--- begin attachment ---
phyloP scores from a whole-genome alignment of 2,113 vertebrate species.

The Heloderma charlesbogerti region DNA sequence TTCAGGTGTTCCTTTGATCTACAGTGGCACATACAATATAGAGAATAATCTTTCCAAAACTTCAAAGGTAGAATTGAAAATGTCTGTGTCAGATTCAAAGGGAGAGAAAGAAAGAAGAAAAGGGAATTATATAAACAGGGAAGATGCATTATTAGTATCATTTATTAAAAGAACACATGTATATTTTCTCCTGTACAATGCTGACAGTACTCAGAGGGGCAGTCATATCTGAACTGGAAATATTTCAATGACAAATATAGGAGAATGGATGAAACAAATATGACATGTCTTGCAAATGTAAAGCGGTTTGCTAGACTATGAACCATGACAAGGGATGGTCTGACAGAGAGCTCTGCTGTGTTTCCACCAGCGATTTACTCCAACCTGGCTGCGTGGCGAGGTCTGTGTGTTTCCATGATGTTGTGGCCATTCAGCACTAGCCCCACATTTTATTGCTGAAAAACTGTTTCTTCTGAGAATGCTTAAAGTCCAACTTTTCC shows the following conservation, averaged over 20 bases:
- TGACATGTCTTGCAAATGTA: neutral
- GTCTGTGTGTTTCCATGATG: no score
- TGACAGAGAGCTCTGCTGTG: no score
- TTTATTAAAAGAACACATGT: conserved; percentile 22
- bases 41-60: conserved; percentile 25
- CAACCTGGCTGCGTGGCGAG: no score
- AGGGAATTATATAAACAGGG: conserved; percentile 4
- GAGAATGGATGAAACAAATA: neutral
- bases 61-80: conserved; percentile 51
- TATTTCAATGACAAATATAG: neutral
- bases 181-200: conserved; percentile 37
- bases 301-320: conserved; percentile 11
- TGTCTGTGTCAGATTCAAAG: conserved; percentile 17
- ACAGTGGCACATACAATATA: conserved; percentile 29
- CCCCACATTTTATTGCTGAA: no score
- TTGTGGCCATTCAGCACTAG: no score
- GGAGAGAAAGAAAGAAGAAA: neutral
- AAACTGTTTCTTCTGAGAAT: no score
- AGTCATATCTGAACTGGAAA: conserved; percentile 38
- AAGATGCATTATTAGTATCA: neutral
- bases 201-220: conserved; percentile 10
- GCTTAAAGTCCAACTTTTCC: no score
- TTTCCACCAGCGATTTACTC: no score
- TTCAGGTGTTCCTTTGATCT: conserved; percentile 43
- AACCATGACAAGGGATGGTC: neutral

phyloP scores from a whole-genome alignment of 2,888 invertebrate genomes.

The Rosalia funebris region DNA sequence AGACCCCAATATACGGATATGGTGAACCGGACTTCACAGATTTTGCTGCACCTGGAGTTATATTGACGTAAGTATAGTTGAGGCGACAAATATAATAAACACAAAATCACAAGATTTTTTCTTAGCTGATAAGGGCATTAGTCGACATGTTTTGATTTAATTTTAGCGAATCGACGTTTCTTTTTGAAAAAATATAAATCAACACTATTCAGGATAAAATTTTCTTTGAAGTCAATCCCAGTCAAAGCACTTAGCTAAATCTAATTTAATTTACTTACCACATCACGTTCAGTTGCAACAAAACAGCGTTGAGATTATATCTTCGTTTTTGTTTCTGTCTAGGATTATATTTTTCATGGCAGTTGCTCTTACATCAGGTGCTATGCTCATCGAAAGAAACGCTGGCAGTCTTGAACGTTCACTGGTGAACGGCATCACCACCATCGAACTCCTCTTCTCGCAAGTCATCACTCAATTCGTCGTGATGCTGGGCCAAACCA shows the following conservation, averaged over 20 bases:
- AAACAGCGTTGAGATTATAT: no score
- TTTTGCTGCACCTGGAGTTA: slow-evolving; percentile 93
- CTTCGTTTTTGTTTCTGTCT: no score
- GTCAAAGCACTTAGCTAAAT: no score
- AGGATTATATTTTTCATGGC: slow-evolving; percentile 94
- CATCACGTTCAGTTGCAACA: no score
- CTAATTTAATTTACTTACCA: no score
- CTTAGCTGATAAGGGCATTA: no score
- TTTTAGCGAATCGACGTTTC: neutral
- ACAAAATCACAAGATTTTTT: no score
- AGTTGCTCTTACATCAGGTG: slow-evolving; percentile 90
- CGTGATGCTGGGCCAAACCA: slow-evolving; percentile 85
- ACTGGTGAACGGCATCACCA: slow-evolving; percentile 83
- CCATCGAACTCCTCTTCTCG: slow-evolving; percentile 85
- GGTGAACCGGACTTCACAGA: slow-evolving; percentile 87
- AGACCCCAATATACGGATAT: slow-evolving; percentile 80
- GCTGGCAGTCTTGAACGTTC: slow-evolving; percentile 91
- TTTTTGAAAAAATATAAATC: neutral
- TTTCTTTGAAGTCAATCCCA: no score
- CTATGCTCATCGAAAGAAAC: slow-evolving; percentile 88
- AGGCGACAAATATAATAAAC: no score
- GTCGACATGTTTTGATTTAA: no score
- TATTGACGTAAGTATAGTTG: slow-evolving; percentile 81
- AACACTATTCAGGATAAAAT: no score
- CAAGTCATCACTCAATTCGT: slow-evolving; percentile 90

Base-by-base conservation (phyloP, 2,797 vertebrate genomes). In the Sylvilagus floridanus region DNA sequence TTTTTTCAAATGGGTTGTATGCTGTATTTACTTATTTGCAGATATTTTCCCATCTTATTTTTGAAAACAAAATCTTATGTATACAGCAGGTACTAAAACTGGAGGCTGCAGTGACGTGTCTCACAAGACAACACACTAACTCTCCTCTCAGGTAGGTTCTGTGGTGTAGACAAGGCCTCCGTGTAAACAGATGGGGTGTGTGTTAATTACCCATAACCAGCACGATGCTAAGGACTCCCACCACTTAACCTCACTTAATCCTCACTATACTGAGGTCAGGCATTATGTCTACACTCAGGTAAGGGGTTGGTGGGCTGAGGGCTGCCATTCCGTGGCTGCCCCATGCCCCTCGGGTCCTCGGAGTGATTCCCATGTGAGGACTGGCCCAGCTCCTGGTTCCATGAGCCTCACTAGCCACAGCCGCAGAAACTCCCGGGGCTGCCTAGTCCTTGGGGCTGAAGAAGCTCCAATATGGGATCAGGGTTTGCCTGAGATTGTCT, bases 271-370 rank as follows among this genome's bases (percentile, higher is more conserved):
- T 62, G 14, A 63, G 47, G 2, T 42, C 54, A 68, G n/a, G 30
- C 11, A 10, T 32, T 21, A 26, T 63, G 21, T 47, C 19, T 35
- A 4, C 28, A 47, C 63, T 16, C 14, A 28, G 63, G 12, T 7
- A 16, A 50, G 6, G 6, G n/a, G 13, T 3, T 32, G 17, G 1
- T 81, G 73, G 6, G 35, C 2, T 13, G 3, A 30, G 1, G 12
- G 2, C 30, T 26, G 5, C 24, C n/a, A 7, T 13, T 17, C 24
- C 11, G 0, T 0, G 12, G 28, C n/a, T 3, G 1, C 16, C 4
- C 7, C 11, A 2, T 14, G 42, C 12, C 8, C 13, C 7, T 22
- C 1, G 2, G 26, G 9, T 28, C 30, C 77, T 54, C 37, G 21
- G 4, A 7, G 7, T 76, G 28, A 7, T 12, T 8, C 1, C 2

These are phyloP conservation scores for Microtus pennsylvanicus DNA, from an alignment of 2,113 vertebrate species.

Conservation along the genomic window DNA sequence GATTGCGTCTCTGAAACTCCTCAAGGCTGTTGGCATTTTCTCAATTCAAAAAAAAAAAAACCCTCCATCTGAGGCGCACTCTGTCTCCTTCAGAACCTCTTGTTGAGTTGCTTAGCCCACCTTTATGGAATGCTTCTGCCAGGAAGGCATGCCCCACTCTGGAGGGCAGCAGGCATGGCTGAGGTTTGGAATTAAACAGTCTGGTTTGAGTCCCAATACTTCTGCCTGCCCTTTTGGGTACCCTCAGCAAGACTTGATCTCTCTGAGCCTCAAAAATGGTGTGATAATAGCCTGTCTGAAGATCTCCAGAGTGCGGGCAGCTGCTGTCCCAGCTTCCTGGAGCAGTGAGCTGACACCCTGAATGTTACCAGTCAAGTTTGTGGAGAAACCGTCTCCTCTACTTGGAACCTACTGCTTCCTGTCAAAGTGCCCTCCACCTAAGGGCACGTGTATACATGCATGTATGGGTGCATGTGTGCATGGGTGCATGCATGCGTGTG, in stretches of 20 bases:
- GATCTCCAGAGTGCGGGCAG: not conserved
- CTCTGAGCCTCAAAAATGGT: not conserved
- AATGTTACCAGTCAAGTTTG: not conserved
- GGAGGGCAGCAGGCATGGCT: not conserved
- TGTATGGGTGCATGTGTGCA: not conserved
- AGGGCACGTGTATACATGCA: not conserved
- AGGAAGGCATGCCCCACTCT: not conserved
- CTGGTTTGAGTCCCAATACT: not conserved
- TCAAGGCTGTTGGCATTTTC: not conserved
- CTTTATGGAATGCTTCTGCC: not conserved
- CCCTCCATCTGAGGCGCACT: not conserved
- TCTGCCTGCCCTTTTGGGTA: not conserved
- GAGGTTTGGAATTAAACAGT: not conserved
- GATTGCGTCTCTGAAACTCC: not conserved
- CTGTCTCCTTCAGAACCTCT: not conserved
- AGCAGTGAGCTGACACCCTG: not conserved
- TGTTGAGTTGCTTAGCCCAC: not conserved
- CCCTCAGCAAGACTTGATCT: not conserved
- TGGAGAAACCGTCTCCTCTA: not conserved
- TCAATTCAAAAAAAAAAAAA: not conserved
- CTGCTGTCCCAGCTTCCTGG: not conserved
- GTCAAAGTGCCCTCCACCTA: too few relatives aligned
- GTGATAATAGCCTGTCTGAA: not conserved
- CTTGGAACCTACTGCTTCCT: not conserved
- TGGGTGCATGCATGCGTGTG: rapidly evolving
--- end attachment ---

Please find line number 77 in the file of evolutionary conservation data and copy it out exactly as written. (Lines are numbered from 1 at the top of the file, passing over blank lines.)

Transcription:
- CTTTATGGAATGCTTCTGCC: not conserved